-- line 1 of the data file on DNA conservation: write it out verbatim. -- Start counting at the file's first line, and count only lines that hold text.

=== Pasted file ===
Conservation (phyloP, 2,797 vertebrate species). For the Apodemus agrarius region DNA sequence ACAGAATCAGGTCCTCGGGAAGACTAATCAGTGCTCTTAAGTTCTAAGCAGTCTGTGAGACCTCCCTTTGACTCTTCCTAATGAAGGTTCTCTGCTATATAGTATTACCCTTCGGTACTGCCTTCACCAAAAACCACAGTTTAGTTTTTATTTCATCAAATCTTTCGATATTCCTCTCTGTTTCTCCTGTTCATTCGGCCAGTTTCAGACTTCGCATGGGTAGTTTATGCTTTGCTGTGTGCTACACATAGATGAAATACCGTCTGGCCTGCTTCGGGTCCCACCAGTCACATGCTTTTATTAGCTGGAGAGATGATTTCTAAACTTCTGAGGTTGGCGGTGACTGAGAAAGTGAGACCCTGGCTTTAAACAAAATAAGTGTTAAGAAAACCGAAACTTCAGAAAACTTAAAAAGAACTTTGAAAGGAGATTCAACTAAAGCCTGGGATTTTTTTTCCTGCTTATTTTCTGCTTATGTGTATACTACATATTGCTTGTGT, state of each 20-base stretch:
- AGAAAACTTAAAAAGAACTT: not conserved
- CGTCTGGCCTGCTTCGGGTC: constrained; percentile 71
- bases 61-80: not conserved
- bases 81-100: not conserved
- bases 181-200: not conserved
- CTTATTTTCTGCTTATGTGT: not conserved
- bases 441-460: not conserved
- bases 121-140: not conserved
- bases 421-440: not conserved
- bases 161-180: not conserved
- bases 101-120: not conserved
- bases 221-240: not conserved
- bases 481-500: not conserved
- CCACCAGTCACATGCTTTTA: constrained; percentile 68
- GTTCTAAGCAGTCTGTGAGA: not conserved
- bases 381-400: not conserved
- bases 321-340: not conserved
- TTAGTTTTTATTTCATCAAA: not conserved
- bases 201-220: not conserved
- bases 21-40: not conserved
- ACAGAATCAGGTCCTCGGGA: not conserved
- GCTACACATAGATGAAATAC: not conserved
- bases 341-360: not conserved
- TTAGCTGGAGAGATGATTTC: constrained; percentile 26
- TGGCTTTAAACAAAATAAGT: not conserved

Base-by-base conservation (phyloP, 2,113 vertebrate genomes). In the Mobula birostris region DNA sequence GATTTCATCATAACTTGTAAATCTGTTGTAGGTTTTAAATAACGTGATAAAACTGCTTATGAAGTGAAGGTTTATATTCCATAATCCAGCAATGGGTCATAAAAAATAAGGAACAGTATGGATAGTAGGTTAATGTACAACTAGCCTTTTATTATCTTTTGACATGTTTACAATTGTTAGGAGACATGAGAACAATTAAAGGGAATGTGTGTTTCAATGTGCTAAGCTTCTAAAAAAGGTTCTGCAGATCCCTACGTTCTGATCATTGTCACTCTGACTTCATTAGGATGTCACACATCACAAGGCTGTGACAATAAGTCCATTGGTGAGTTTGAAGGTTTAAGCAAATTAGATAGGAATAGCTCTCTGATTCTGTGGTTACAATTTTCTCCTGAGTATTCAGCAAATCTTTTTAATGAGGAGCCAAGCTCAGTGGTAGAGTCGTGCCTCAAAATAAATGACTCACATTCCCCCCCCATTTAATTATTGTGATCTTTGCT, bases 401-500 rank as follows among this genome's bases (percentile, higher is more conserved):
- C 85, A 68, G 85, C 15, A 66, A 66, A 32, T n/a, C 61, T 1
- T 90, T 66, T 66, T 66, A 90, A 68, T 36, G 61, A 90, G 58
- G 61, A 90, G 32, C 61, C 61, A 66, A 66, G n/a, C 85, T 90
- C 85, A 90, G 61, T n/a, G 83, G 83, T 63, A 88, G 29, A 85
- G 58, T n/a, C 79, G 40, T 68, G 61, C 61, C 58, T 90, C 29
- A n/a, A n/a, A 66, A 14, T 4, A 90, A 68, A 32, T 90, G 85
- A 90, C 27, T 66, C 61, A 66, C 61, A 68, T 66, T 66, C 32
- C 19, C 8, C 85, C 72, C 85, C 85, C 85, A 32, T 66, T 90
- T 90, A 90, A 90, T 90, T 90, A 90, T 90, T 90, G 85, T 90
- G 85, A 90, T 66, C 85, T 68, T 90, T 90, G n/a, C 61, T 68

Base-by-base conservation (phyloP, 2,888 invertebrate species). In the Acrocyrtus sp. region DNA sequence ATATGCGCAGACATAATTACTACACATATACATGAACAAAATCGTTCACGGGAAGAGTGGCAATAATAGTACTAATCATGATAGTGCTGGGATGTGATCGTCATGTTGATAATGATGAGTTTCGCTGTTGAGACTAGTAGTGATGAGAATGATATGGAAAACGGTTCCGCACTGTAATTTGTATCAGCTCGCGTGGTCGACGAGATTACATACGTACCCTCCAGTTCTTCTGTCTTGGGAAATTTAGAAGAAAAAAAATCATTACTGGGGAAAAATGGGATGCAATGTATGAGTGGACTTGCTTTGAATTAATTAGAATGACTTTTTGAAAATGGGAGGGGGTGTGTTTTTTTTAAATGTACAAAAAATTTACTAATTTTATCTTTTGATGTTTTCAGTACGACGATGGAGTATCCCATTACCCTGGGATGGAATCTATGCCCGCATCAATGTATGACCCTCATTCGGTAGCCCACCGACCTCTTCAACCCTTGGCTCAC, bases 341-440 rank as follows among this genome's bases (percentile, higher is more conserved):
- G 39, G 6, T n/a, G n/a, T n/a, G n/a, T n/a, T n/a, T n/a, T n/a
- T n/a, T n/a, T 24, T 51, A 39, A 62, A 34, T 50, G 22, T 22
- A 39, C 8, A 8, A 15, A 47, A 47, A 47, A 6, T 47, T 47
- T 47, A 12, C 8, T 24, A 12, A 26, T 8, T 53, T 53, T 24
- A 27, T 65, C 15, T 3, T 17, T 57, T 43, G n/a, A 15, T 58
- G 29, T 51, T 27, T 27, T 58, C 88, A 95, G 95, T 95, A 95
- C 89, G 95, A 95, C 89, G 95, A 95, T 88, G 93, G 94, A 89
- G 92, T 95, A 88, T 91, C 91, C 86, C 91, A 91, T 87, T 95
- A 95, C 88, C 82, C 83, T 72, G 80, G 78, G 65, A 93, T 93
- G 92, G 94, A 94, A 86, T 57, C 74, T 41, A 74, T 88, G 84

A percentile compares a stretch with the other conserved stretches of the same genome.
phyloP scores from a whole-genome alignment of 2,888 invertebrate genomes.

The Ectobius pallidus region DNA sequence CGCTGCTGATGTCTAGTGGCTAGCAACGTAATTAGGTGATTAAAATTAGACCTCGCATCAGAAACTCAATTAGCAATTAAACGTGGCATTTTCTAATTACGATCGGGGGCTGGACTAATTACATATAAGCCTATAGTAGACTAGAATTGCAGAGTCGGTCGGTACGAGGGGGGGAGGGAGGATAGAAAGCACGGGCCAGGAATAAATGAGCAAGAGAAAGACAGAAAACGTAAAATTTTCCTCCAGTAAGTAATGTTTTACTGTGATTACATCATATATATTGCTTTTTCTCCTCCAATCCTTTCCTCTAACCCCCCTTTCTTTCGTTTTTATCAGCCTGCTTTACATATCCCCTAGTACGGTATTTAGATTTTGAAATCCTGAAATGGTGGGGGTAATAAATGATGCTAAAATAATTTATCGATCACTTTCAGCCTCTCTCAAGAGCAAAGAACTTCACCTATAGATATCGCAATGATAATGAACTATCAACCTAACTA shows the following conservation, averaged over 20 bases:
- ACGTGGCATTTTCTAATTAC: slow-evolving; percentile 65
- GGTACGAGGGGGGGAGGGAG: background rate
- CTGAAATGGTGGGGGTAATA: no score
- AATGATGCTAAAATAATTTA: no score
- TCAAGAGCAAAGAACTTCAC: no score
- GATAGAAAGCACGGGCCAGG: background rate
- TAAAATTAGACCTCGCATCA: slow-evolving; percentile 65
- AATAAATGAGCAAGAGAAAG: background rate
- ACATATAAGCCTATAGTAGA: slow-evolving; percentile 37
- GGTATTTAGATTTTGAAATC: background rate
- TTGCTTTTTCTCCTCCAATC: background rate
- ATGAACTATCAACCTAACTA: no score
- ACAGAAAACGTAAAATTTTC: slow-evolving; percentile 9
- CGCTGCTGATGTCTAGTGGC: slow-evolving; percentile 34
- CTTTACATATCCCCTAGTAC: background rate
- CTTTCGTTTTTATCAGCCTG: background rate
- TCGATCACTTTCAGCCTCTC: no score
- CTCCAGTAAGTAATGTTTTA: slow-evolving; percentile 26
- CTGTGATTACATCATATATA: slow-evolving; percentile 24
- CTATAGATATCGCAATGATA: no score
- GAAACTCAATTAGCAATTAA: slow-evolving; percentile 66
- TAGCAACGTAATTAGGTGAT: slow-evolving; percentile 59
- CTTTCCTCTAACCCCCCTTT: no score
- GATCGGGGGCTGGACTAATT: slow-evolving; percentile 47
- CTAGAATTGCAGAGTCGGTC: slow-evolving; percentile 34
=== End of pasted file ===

Conservation (phyloP, 2,797 vertebrate species). For the Apodemus agrarius region DNA sequence ACAGAATCAGGTCCTCGGGAAGACTAATCAGTGCTCTTAAGTTCTAAGCAGTCTGTGAGACCTCCCTTTGACTCTTCCTAATGAAGGTTCTCTGCTATATAGTATTACCCTTCGGTACTGCCTTCACCAAAAACCACAGTTTAGTTTTTATTTCATCAAATCTTTCGATATTCCTCTCTGTTTCTCCTGTTCATTCGGCCAGTTTCAGACTTCGCATGGGTAGTTTATGCTTTGCTGTGTGCTACACATAGATGAAATACCGTCTGGCCTGCTTCGGGTCCCACCAGTCACATGCTTTTATTAGCTGGAGAGATGATTTCTAAACTTCTGAGGTTGGCGGTGACTGAGAAAGTGAGACCCTGGCTTTAAACAAAATAAGTGTTAAGAAAACCGAAACTTCAGAAAACTTAAAAAGAACTTTGAAAGGAGATTCAACTAAAGCCTGGGATTTTTTTTCCTGCTTATTTTCTGCTTATGTGTATACTACATATTGCTTGTGT, state of each 20-base stretch: